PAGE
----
Creationists are always saying that the origin of life had to be a miracle. As long as scientists haven’t yet created life in the lab, they’ll keep on saying it, and they endlessly denigrate work like the Miller–Urey experiment that demonstrates how complex organic compounds can be generated by natural causes.
Now they have something else to squawk about. Take a look at this article in PhysOrg: Scientists re-create what may be life’s first spark, which says:
Scientists in a lab used a powerful laser to re-create what might have been the original spark of life on Earth. The researchers zapped clay and a chemical soup with the laser to simulate the energy of a speeding asteroid smashing into the planet. They ended up creating what can be considered crucial pieces of the building blocks of life.
The findings do not prove that this is how life started on Earth about 4 billion years ago, and some scientists were unimpressed with the results. But the experiment does bolster the long-held theory.
“These findings suggest that the emergence of terrestrial life is not the result of an accident but a direct consequence of the conditions on the primordial Earth and its surroundings,” the researchers concluded in the study published Monday in the journal Proceedings of the National Academy of Sciences.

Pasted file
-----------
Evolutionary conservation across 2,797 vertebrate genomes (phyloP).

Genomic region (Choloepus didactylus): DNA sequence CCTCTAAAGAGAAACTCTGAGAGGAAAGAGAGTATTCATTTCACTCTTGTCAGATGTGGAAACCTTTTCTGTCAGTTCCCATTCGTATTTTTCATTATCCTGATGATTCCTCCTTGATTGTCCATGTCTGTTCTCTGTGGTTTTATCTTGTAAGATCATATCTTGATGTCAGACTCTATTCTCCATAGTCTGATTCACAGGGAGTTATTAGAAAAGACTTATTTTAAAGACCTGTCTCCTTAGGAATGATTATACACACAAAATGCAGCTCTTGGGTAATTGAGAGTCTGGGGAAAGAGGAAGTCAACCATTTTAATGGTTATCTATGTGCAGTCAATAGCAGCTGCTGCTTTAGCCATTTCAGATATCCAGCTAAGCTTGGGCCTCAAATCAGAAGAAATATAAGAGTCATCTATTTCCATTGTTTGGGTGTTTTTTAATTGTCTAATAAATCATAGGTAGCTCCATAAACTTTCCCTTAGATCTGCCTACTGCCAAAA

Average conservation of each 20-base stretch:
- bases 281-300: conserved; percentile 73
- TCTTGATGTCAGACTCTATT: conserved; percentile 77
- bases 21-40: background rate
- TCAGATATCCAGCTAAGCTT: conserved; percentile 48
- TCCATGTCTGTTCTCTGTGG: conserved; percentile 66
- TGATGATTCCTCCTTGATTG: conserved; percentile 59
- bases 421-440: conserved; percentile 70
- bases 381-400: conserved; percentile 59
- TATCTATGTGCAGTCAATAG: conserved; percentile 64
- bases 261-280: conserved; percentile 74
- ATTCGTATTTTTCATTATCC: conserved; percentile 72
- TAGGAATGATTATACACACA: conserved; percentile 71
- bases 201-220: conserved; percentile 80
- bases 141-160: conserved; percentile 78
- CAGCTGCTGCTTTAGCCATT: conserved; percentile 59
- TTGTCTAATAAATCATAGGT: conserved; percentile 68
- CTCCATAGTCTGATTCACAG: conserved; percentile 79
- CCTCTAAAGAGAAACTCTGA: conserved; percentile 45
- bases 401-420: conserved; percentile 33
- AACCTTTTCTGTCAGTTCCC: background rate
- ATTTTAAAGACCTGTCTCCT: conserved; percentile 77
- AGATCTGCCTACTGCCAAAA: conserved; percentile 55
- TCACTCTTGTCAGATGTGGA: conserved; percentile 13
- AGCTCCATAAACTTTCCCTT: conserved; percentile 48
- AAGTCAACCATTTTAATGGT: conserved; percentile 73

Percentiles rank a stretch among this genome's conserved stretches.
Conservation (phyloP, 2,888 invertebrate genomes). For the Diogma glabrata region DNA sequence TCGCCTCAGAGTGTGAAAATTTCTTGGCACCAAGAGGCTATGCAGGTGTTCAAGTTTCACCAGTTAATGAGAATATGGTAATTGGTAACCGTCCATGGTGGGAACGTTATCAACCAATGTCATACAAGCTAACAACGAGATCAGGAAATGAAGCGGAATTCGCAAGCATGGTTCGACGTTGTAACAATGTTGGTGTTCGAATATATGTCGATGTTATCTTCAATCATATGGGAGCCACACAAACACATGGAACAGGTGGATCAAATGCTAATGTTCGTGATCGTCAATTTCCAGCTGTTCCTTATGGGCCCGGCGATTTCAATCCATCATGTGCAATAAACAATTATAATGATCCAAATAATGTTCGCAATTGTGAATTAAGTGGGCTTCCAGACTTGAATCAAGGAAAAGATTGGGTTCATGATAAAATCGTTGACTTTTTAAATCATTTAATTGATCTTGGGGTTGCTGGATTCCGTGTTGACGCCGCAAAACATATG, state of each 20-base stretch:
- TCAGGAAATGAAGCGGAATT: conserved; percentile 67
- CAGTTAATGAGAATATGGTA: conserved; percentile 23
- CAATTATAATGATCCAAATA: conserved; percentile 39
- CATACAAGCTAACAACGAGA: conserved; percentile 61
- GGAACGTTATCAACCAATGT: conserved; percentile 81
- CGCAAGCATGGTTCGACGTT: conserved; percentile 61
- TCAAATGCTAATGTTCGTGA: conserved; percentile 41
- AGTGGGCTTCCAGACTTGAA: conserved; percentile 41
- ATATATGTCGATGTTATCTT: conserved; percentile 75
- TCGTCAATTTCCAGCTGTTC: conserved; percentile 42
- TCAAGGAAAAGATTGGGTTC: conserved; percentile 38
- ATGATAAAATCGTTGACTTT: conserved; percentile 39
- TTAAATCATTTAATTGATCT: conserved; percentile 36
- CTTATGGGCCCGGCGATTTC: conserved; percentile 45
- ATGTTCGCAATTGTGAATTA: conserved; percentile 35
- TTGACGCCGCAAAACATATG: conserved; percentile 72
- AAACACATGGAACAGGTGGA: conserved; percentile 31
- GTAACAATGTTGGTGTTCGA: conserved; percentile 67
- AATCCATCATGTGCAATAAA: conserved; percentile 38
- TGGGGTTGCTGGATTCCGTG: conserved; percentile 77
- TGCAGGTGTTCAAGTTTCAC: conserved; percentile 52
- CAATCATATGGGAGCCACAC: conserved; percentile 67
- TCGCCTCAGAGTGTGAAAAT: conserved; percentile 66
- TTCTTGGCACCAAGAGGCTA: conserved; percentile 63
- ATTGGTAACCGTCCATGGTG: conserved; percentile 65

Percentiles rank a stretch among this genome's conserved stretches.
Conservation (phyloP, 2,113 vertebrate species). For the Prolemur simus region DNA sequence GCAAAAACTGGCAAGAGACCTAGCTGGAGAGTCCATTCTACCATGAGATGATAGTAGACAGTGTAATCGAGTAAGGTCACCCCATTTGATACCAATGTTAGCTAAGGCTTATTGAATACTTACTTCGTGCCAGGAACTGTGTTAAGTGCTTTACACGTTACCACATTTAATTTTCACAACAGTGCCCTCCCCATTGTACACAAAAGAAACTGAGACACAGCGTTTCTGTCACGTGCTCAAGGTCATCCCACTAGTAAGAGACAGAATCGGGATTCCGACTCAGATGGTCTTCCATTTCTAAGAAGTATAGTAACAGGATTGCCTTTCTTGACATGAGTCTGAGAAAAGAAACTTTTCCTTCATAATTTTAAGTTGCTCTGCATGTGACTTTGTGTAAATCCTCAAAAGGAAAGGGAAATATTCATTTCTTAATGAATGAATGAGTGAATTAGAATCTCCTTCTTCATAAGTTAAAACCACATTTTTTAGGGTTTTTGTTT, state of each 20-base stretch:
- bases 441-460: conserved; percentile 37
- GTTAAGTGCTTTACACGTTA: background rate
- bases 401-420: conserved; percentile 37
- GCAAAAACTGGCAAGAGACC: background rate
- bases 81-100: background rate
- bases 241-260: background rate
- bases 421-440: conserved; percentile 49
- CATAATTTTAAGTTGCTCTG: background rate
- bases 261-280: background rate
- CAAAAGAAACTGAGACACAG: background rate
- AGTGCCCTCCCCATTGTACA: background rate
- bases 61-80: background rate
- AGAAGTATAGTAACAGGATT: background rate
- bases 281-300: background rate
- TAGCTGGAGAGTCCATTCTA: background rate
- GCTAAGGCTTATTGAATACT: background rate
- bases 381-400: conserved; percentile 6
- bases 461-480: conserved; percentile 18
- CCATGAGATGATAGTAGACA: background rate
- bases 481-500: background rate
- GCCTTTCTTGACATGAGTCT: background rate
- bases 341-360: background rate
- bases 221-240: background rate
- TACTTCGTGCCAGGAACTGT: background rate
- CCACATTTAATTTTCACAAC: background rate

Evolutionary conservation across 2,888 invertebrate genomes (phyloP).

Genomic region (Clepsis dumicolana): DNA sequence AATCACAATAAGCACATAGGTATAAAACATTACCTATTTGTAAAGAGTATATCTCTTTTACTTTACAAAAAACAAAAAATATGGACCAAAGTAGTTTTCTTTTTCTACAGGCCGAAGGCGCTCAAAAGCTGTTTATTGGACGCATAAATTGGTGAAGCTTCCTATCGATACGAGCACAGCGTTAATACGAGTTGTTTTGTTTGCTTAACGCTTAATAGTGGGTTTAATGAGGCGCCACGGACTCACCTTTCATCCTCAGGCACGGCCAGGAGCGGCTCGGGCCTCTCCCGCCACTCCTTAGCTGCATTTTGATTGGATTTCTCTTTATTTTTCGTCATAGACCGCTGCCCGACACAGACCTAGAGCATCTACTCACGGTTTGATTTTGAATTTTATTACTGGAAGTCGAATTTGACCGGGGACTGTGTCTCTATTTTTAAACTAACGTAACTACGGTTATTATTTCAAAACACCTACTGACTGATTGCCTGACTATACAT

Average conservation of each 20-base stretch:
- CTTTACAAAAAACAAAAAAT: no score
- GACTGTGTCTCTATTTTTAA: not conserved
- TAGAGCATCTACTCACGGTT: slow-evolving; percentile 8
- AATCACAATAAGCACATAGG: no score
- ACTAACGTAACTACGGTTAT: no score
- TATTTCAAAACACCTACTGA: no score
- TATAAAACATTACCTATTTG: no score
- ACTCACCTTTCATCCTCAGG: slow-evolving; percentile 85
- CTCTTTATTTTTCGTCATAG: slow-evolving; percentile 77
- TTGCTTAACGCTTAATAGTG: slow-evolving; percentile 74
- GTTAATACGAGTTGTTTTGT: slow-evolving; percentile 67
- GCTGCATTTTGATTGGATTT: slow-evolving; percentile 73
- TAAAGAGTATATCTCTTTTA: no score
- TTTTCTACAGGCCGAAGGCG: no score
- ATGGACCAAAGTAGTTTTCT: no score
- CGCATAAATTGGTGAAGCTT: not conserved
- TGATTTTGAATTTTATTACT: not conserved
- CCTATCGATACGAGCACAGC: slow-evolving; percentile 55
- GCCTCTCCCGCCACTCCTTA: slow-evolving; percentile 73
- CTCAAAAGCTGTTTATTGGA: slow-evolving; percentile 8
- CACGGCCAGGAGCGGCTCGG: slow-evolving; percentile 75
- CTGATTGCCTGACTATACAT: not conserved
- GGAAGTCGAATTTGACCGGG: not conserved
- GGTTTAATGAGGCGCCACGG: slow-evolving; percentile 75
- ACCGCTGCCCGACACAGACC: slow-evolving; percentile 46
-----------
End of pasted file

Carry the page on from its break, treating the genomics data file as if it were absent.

Here’s the paper in PNAS, for which you need a subscription to see anything but the abstract: High-energy chemistry of formamide: A unified mechanism of nucleobase formation.
Creationists can’t ignore something like this, but we haven’t yet seen anything about it at the usual websites. However, we found a letter-to-the-editor in the Tuscaloosa News of Tuscaloosa, Alabama, titled Creation or evolution more farfetched? There’s a comments section at the end.
The letter isn’t much, but until the Discoveroids or ol’ Hambo have something to say, this is the best we can do. The letter-writer, whose first name is Charles, says he read about the experiment in the newspaper, and he gives us his reaction. The bold font was added by us:
A billion kilowatts of energy zapping a prepared chemical soup, and ta-da, the components needed for RNA produced! This was done by scientists endeavoring to replicate that, which could have happened only by random chance?
Huh? What’s the problem? Let’s read on:
Should we then believe that RNA worked itself into the more complex DNA? This isn’t science. This is science fiction. I guess when one is so committed to any explanation other than “In the beginning, God … ,” a meteorite slamming into planet Earth creating a chemical RNA compound is as good as anything else.
Charles is missing the point. Here we have the demonstration of a natural event, which is a possible explanation for something that creationists have always insisted is utterly impossible. That’s a big deal. Unimpressed, Charles continues:
With that in mind, is it so farfetched to believe God created all things?
A miracle performed by a deity is a wee bit more farfetched than a naturally caused event. But Charles sees things differently. He tells us:
The cosmological order, the gene map of the human genome, the mystery of life, the wonder of a newborn — all point to a designer. … And He doesn’t need a super laser to do it.
Yeah — stupid scientists! We wanna see ’em do it without a laser, like the designer did.
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